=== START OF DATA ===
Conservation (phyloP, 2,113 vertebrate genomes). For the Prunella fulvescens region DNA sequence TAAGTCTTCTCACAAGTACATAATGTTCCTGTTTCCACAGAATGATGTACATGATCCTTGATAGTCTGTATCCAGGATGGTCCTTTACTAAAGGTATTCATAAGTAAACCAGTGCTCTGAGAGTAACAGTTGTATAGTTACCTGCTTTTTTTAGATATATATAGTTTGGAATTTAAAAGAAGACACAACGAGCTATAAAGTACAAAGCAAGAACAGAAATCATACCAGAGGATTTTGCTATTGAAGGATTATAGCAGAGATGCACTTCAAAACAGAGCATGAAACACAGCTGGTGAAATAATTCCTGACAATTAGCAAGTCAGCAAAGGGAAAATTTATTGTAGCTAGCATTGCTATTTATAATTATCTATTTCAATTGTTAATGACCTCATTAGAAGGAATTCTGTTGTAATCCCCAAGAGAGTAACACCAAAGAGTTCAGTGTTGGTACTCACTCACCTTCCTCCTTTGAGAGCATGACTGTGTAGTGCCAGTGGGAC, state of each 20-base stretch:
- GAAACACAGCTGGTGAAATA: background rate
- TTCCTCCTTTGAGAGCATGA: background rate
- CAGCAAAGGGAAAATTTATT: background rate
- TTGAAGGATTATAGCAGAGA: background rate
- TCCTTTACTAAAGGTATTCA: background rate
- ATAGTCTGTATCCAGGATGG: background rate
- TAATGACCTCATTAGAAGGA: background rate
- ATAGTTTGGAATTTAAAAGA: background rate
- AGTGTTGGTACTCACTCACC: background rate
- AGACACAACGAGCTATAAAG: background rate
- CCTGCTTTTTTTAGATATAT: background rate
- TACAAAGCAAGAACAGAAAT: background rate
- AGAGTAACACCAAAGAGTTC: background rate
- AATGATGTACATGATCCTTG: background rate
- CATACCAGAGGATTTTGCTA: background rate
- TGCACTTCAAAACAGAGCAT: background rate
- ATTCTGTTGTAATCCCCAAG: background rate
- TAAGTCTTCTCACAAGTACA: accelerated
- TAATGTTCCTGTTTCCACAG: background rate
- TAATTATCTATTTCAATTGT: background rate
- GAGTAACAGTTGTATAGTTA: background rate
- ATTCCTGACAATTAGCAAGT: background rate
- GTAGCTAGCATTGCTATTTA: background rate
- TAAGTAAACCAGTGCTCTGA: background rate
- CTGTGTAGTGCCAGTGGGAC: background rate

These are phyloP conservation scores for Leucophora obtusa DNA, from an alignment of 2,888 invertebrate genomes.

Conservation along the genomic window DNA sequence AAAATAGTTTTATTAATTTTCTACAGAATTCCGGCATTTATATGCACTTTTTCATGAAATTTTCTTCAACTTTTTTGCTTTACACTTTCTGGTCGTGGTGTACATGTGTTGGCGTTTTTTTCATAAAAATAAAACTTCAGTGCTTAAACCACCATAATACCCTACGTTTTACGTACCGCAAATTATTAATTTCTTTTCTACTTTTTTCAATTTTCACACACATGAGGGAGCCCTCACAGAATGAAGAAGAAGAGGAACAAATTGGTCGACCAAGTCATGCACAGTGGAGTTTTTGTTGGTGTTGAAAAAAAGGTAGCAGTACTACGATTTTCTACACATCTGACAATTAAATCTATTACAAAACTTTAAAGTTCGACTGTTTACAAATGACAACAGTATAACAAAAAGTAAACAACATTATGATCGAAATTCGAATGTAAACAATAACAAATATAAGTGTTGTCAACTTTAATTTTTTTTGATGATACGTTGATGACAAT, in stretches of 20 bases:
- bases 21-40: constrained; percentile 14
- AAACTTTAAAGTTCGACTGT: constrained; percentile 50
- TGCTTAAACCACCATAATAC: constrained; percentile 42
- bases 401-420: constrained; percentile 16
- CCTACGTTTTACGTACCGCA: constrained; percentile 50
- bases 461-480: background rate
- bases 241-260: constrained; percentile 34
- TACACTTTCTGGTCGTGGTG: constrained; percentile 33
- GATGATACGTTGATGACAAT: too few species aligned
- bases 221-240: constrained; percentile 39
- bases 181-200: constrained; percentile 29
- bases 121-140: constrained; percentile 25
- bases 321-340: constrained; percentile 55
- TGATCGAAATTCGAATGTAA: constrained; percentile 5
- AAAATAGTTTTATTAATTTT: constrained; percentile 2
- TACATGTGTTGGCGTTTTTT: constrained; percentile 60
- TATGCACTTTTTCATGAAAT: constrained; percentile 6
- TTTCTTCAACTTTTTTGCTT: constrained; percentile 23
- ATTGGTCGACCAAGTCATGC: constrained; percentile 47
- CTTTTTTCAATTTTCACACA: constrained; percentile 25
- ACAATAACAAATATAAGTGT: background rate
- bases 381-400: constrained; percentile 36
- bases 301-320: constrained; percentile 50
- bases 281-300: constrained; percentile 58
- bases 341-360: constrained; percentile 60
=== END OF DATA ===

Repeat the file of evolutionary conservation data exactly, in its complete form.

Conservation (phyloP, 2,113 vertebrate genomes). For the Prunella fulvescens region DNA sequence TAAGTCTTCTCACAAGTACATAATGTTCCTGTTTCCACAGAATGATGTACATGATCCTTGATAGTCTGTATCCAGGATGGTCCTTTACTAAAGGTATTCATAAGTAAACCAGTGCTCTGAGAGTAACAGTTGTATAGTTACCTGCTTTTTTTAGATATATATAGTTTGGAATTTAAAAGAAGACACAACGAGCTATAAAGTACAAAGCAAGAACAGAAATCATACCAGAGGATTTTGCTATTGAAGGATTATAGCAGAGATGCACTTCAAAACAGAGCATGAAACACAGCTGGTGAAATAATTCCTGACAATTAGCAAGTCAGCAAAGGGAAAATTTATTGTAGCTAGCATTGCTATTTATAATTATCTATTTCAATTGTTAATGACCTCATTAGAAGGAATTCTGTTGTAATCCCCAAGAGAGTAACACCAAAGAGTTCAGTGTTGGTACTCACTCACCTTCCTCCTTTGAGAGCATGACTGTGTAGTGCCAGTGGGAC, state of each 20-base stretch:
- GAAACACAGCTGGTGAAATA: background rate
- TTCCTCCTTTGAGAGCATGA: background rate
- CAGCAAAGGGAAAATTTATT: background rate
- TTGAAGGATTATAGCAGAGA: background rate
- TCCTTTACTAAAGGTATTCA: background rate
- ATAGTCTGTATCCAGGATGG: background rate
- TAATGACCTCATTAGAAGGA: background rate
- ATAGTTTGGAATTTAAAAGA: background rate
- AGTGTTGGTACTCACTCACC: background rate
- AGACACAACGAGCTATAAAG: background rate
- CCTGCTTTTTTTAGATATAT: background rate
- TACAAAGCAAGAACAGAAAT: background rate
- AGAGTAACACCAAAGAGTTC: background rate
- AATGATGTACATGATCCTTG: background rate
- CATACCAGAGGATTTTGCTA: background rate
- TGCACTTCAAAACAGAGCAT: background rate
- ATTCTGTTGTAATCCCCAAG: background rate
- TAAGTCTTCTCACAAGTACA: accelerated
- TAATGTTCCTGTTTCCACAG: background rate
- TAATTATCTATTTCAATTGT: background rate
- GAGTAACAGTTGTATAGTTA: background rate
- ATTCCTGACAATTAGCAAGT: background rate
- GTAGCTAGCATTGCTATTTA: background rate
- TAAGTAAACCAGTGCTCTGA: background rate
- CTGTGTAGTGCCAGTGGGAC: background rate

These are phyloP conservation scores for Leucophora obtusa DNA, from an alignment of 2,888 invertebrate genomes.

Conservation along the genomic window DNA sequence AAAATAGTTTTATTAATTTTCTACAGAATTCCGGCATTTATATGCACTTTTTCATGAAATTTTCTTCAACTTTTTTGCTTTACACTTTCTGGTCGTGGTGTACATGTGTTGGCGTTTTTTTCATAAAAATAAAACTTCAGTGCTTAAACCACCATAATACCCTACGTTTTACGTACCGCAAATTATTAATTTCTTTTCTACTTTTTTCAATTTTCACACACATGAGGGAGCCCTCACAGAATGAAGAAGAAGAGGAACAAATTGGTCGACCAAGTCATGCACAGTGGAGTTTTTGTTGGTGTTGAAAAAAAGGTAGCAGTACTACGATTTTCTACACATCTGACAATTAAATCTATTACAAAACTTTAAAGTTCGACTGTTTACAAATGACAACAGTATAACAAAAAGTAAACAACATTATGATCGAAATTCGAATGTAAACAATAACAAATATAAGTGTTGTCAACTTTAATTTTTTTTGATGATACGTTGATGACAAT, in stretches of 20 bases:
- bases 21-40: constrained; percentile 14
- AAACTTTAAAGTTCGACTGT: constrained; percentile 50
- TGCTTAAACCACCATAATAC: constrained; percentile 42
- bases 401-420: constrained; percentile 16
- CCTACGTTTTACGTACCGCA: constrained; percentile 50
- bases 461-480: background rate
- bases 241-260: constrained; percentile 34
- TACACTTTCTGGTCGTGGTG: constrained; percentile 33
- GATGATACGTTGATGACAAT: too few species aligned
- bases 221-240: constrained; percentile 39
- bases 181-200: constrained; percentile 29
- bases 121-140: constrained; percentile 25
- bases 321-340: constrained; percentile 55
- TGATCGAAATTCGAATGTAA: constrained; percentile 5
- AAAATAGTTTTATTAATTTT: constrained; percentile 2
- TACATGTGTTGGCGTTTTTT: constrained; percentile 60
- TATGCACTTTTTCATGAAAT: constrained; percentile 6
- TTTCTTCAACTTTTTTGCTT: constrained; percentile 23
- ATTGGTCGACCAAGTCATGC: constrained; percentile 47
- CTTTTTTCAATTTTCACACA: constrained; percentile 25
- ACAATAACAAATATAAGTGT: background rate
- bases 381-400: constrained; percentile 36
- bases 301-320: constrained; percentile 50
- bases 281-300: constrained; percentile 58
- bases 341-360: constrained; percentile 60